One of the most important considerations that weighs heavily in favor of fair use is when the use of a work is "transformative."
At its most basic, the intent is that if a new use of a copyrighted work does something different with the work, rather than replacing it, then it has been transformed. If a use of a copyrighted work simply replaces the existing work, then it is a "copy." When the use of the copyrighted work "transforms" the original into something new, then it moves beyond the copying/reproduction of the work.
This is especially critical as the transformative use of a work does not cause market harm to the copyright holder, even if they could have been paid for the work, because the use of the work is no longer a substitute for the original. It has been transformed into something new.
The Fair Use Checklist developed by Kenneth D. Crews (formerly of Columbia University) and Dwayne K. Buttler (University of Louisville) now maintained by Columbia University Libraries provides a convenient approach to assist users of copyrighted works in determining if their activities are within the limits of fair use as specified under U.S. copyright law (Section 107 of the U.S. Copyright Act). The following statements are adapted from the Columbia University Libraries website.
BENEFITS OF USING THE CHECKLIST
A proper use of this checklist should serve two purposes. First, it should help you to focus on factual circumstances that are important in your evaluation of fair use. The meaning and scope of fair use depends on the particular facts of a given situation, and changing one or more facts may alter the analysis. Second, the checklist can provide an important mechanism to document your decision-making process. Maintaining a record of your fair use analysis can be critical for establishing good faith; consider adding to the checklist the current date and notes about your project. Keep completed checklists on file for future reference.
THE CHECKLIST AS A ROAD MAP
As you use the checklist and apply it to your situations, you are likely to check more than one box in each column and even check boxes across columns. Some checked boxes will favor fair use and others may oppose fair use. A key issue is whether you are acting reasonably in checking any given box, with the ultimate question being whether the cumulative weight of the factors favors or turns you away from fair use. This is not an exercise in simply checking and counting boxes. Instead, you need to consider the relative persuasive strength of the circumstances and if the overall conditions lean most convincingly for or against fair use. Because you are most familiar with your project, you are probably best positioned to evaluate the facts and make the decision.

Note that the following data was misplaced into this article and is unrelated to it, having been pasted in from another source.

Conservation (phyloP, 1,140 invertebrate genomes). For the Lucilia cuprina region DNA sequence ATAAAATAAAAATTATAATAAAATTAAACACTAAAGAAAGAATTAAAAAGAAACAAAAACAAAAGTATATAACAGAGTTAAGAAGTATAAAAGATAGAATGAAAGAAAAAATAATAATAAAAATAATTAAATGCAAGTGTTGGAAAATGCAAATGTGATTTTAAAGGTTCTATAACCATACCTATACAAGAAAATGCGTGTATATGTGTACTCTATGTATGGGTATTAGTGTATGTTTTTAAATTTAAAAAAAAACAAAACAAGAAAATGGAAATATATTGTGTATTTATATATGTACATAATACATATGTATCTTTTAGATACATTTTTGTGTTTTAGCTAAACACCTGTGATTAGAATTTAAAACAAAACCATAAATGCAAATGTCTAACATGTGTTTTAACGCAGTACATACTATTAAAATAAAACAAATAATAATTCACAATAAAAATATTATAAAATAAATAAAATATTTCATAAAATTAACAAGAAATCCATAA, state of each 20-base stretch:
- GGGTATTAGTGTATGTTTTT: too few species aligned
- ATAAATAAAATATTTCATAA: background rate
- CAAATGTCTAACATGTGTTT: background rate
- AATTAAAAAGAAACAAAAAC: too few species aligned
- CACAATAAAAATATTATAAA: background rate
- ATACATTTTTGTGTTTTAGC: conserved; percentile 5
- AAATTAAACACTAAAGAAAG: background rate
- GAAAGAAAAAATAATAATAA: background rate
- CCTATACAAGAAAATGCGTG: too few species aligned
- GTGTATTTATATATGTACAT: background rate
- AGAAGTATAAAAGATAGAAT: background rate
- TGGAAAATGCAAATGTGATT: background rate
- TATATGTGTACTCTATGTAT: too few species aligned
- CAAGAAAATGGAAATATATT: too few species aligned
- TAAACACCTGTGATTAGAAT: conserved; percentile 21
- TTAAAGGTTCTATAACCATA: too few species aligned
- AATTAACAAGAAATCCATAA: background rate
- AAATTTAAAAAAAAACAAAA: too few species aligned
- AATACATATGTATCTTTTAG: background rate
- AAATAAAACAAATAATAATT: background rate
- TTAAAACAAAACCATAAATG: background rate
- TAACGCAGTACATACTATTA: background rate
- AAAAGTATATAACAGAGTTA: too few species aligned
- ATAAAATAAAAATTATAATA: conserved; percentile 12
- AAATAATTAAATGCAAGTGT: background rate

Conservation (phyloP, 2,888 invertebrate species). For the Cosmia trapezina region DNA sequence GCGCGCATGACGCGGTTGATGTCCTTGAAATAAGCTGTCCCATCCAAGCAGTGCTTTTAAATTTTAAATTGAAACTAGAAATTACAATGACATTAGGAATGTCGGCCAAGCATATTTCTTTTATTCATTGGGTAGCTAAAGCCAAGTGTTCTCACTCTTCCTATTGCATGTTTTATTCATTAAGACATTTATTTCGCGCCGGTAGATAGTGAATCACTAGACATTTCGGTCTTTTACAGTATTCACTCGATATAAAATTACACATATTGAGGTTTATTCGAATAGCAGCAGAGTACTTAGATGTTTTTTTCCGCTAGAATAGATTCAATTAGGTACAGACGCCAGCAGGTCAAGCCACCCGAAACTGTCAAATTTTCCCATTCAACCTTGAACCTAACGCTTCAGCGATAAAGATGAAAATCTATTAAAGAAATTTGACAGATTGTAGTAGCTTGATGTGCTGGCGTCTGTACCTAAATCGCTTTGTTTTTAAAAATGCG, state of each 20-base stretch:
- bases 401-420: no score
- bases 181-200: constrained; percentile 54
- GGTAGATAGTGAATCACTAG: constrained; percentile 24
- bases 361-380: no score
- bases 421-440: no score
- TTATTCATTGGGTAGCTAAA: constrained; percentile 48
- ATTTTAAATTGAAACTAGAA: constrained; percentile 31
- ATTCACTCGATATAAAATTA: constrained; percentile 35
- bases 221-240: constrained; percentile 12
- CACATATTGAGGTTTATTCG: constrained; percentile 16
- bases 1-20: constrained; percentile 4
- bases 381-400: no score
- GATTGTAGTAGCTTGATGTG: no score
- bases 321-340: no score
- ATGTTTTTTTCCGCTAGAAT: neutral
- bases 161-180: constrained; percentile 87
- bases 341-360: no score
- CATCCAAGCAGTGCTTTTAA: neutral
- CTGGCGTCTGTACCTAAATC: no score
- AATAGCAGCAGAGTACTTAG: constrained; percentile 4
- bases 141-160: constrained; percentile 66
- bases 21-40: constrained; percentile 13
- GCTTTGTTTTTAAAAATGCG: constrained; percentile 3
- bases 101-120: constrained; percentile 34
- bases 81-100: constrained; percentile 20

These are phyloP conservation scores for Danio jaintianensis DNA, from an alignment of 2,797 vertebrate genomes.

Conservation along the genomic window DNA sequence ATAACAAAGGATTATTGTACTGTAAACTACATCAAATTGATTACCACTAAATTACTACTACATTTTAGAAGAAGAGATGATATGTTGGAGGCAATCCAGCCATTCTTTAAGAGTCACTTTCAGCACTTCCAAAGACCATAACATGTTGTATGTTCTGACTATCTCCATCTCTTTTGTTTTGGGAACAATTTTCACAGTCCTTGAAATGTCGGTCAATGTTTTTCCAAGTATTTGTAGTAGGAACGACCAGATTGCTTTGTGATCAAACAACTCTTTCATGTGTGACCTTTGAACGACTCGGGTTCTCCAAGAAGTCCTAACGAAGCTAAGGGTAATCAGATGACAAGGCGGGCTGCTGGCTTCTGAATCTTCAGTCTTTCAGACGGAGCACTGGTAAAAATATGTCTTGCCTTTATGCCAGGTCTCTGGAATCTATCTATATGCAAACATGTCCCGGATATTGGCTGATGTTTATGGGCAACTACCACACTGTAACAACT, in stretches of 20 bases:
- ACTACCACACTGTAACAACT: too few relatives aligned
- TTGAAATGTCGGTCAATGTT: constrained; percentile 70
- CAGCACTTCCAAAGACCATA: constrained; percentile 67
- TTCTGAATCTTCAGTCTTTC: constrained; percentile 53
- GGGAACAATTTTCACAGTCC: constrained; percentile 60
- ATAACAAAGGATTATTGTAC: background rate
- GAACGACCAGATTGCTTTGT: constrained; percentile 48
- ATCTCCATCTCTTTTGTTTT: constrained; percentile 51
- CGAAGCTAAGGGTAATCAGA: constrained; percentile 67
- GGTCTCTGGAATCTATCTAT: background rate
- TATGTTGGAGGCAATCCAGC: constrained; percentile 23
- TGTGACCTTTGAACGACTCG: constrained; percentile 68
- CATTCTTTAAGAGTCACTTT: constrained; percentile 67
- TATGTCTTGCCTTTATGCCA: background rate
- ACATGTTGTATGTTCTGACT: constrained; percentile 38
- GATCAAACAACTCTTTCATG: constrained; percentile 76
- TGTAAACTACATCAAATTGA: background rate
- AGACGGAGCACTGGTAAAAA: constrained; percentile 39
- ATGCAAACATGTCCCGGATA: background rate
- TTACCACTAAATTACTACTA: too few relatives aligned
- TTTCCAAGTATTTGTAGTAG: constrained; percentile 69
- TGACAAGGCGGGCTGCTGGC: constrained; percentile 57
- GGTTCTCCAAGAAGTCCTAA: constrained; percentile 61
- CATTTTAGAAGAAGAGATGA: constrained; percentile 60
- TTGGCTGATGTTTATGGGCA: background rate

This checklist is provided as a tool to assist you when undertaking a fair use analysis. The four factors listed in the Copyright Statute are only guidelines for making a determination as to whether a use is fair. Each factor should be given careful consideration in analyzing any specific use. There is no magic formula; an arithmetic approach to the application of the four factors should not be used. Depending on the specific facts of a case, it is possible that even if three of the factors would tend to favor a fair use finding, the fourth factor may be the most important one in that particular case, leading to a conclusion that the use may not be considered fair.
The following resources may be helpful to you in understanding fair use and the four factor test:
This document from the Association of Research Libraries provides guidance for academic libraries on fair use.
The U.S. Copyright office offers a continually updated index of lawsuits addressing fair use.
Stanford Libraries have an excellent resource on development in fair use law.
The Association of Research libraries published an info-graphic on the myths and facts of Fair Use in February 2017.
The Harvard university Office of Scholarly Communication published a clear info-graphic on Fair Use in 2017. This information is valuable for anyone seeking additional information on Fair Use.
This checklist can help you weigh the different sides of a four-factor fair use analysis.
These codes can assist you in determining if your use of a work has a preexisting code of best practice already established such as for sound recordings, journalism, online video, use of images, etc.
Inside Higher Ed article discussing the Georgia State e-reserves federal lawsuit on copyright violations. Topics include the standard of 10%, the four factors of fair use, and future implications for instructors and librarians.